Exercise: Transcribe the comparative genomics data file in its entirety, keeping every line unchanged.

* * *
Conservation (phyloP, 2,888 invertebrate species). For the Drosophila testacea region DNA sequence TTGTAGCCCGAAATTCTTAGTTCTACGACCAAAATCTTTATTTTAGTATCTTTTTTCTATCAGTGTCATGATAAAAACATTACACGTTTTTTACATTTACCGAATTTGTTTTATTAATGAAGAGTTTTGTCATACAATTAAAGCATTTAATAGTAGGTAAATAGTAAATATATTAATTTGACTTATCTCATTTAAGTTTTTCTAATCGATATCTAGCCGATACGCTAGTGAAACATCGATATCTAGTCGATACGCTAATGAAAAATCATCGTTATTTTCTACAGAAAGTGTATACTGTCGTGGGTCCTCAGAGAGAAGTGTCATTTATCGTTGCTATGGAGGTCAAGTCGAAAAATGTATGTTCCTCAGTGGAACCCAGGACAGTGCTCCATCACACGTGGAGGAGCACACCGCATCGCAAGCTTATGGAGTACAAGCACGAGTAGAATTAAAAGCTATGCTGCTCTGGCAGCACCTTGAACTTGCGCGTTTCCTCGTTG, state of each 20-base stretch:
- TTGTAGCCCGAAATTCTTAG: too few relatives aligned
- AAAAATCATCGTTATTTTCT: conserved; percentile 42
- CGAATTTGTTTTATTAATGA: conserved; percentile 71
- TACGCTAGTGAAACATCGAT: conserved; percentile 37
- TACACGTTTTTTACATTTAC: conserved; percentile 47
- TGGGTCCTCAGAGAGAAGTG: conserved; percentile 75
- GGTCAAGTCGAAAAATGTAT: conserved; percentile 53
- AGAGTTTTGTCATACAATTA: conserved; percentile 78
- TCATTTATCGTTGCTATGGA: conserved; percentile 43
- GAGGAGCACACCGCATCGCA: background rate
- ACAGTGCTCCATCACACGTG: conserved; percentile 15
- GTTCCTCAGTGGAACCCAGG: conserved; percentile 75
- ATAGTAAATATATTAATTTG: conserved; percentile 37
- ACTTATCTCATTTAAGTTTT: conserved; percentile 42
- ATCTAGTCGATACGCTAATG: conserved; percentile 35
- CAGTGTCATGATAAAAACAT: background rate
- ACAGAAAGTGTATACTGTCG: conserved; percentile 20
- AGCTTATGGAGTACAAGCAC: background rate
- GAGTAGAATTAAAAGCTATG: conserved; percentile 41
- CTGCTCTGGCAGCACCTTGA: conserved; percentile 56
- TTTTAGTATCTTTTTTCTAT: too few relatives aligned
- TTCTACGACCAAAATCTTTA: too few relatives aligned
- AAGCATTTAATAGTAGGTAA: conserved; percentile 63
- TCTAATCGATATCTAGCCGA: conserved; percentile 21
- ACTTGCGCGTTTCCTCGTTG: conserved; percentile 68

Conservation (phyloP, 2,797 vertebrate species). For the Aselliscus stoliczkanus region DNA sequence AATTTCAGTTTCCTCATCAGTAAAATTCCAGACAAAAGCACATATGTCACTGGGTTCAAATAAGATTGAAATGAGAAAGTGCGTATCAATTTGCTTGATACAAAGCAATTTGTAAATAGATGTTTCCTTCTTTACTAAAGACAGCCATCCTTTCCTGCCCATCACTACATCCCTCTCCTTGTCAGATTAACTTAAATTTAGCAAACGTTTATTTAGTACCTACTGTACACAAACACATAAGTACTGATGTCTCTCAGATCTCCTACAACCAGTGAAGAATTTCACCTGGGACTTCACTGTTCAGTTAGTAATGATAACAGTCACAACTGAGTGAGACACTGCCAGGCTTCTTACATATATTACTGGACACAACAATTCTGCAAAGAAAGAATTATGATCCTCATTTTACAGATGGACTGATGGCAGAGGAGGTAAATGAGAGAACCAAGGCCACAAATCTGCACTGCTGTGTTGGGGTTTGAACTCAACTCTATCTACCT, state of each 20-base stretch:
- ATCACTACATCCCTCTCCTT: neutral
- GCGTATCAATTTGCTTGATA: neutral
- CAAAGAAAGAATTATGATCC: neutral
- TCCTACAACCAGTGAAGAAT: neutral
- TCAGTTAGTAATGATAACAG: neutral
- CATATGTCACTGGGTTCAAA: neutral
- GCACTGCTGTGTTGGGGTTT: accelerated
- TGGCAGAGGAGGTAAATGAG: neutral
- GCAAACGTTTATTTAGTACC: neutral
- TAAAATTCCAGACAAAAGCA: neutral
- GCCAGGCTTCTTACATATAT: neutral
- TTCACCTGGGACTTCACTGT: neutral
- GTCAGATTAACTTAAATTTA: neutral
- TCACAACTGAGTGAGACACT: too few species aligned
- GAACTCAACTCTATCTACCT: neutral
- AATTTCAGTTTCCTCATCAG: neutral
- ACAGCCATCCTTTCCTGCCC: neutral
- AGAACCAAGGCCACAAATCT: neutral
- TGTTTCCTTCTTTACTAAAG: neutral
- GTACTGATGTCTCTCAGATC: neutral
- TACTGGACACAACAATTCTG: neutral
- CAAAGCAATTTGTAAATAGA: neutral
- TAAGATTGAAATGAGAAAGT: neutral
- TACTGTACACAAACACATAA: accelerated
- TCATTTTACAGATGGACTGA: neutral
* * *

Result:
Conservation (phyloP, 2,888 invertebrate species). For the Drosophila testacea region DNA sequence TTGTAGCCCGAAATTCTTAGTTCTACGACCAAAATCTTTATTTTAGTATCTTTTTTCTATCAGTGTCATGATAAAAACATTACACGTTTTTTACATTTACCGAATTTGTTTTATTAATGAAGAGTTTTGTCATACAATTAAAGCATTTAATAGTAGGTAAATAGTAAATATATTAATTTGACTTATCTCATTTAAGTTTTTCTAATCGATATCTAGCCGATACGCTAGTGAAACATCGATATCTAGTCGATACGCTAATGAAAAATCATCGTTATTTTCTACAGAAAGTGTATACTGTCGTGGGTCCTCAGAGAGAAGTGTCATTTATCGTTGCTATGGAGGTCAAGTCGAAAAATGTATGTTCCTCAGTGGAACCCAGGACAGTGCTCCATCACACGTGGAGGAGCACACCGCATCGCAAGCTTATGGAGTACAAGCACGAGTAGAATTAAAAGCTATGCTGCTCTGGCAGCACCTTGAACTTGCGCGTTTCCTCGTTG, state of each 20-base stretch:
- TTGTAGCCCGAAATTCTTAG: too few relatives aligned
- AAAAATCATCGTTATTTTCT: conserved; percentile 42
- CGAATTTGTTTTATTAATGA: conserved; percentile 71
- TACGCTAGTGAAACATCGAT: conserved; percentile 37
- TACACGTTTTTTACATTTAC: conserved; percentile 47
- TGGGTCCTCAGAGAGAAGTG: conserved; percentile 75
- GGTCAAGTCGAAAAATGTAT: conserved; percentile 53
- AGAGTTTTGTCATACAATTA: conserved; percentile 78
- TCATTTATCGTTGCTATGGA: conserved; percentile 43
- GAGGAGCACACCGCATCGCA: background rate
- ACAGTGCTCCATCACACGTG: conserved; percentile 15
- GTTCCTCAGTGGAACCCAGG: conserved; percentile 75
- ATAGTAAATATATTAATTTG: conserved; percentile 37
- ACTTATCTCATTTAAGTTTT: conserved; percentile 42
- ATCTAGTCGATACGCTAATG: conserved; percentile 35
- CAGTGTCATGATAAAAACAT: background rate
- ACAGAAAGTGTATACTGTCG: conserved; percentile 20
- AGCTTATGGAGTACAAGCAC: background rate
- GAGTAGAATTAAAAGCTATG: conserved; percentile 41
- CTGCTCTGGCAGCACCTTGA: conserved; percentile 56
- TTTTAGTATCTTTTTTCTAT: too few relatives aligned
- TTCTACGACCAAAATCTTTA: too few relatives aligned
- AAGCATTTAATAGTAGGTAA: conserved; percentile 63
- TCTAATCGATATCTAGCCGA: conserved; percentile 21
- ACTTGCGCGTTTCCTCGTTG: conserved; percentile 68

Conservation (phyloP, 2,797 vertebrate species). For the Aselliscus stoliczkanus region DNA sequence AATTTCAGTTTCCTCATCAGTAAAATTCCAGACAAAAGCACATATGTCACTGGGTTCAAATAAGATTGAAATGAGAAAGTGCGTATCAATTTGCTTGATACAAAGCAATTTGTAAATAGATGTTTCCTTCTTTACTAAAGACAGCCATCCTTTCCTGCCCATCACTACATCCCTCTCCTTGTCAGATTAACTTAAATTTAGCAAACGTTTATTTAGTACCTACTGTACACAAACACATAAGTACTGATGTCTCTCAGATCTCCTACAACCAGTGAAGAATTTCACCTGGGACTTCACTGTTCAGTTAGTAATGATAACAGTCACAACTGAGTGAGACACTGCCAGGCTTCTTACATATATTACTGGACACAACAATTCTGCAAAGAAAGAATTATGATCCTCATTTTACAGATGGACTGATGGCAGAGGAGGTAAATGAGAGAACCAAGGCCACAAATCTGCACTGCTGTGTTGGGGTTTGAACTCAACTCTATCTACCT, state of each 20-base stretch:
- ATCACTACATCCCTCTCCTT: neutral
- GCGTATCAATTTGCTTGATA: neutral
- CAAAGAAAGAATTATGATCC: neutral
- TCCTACAACCAGTGAAGAAT: neutral
- TCAGTTAGTAATGATAACAG: neutral
- CATATGTCACTGGGTTCAAA: neutral
- GCACTGCTGTGTTGGGGTTT: accelerated
- TGGCAGAGGAGGTAAATGAG: neutral
- GCAAACGTTTATTTAGTACC: neutral
- TAAAATTCCAGACAAAAGCA: neutral
- GCCAGGCTTCTTACATATAT: neutral
- TTCACCTGGGACTTCACTGT: neutral
- GTCAGATTAACTTAAATTTA: neutral
- TCACAACTGAGTGAGACACT: too few species aligned
- GAACTCAACTCTATCTACCT: neutral
- AATTTCAGTTTCCTCATCAG: neutral
- ACAGCCATCCTTTCCTGCCC: neutral
- AGAACCAAGGCCACAAATCT: neutral
- TGTTTCCTTCTTTACTAAAG: neutral
- GTACTGATGTCTCTCAGATC: neutral
- TACTGGACACAACAATTCTG: neutral
- CAAAGCAATTTGTAAATAGA: neutral
- TAAGATTGAAATGAGAAAGT: neutral
- TACTGTACACAAACACATAA: accelerated
- TCATTTTACAGATGGACTGA: neutral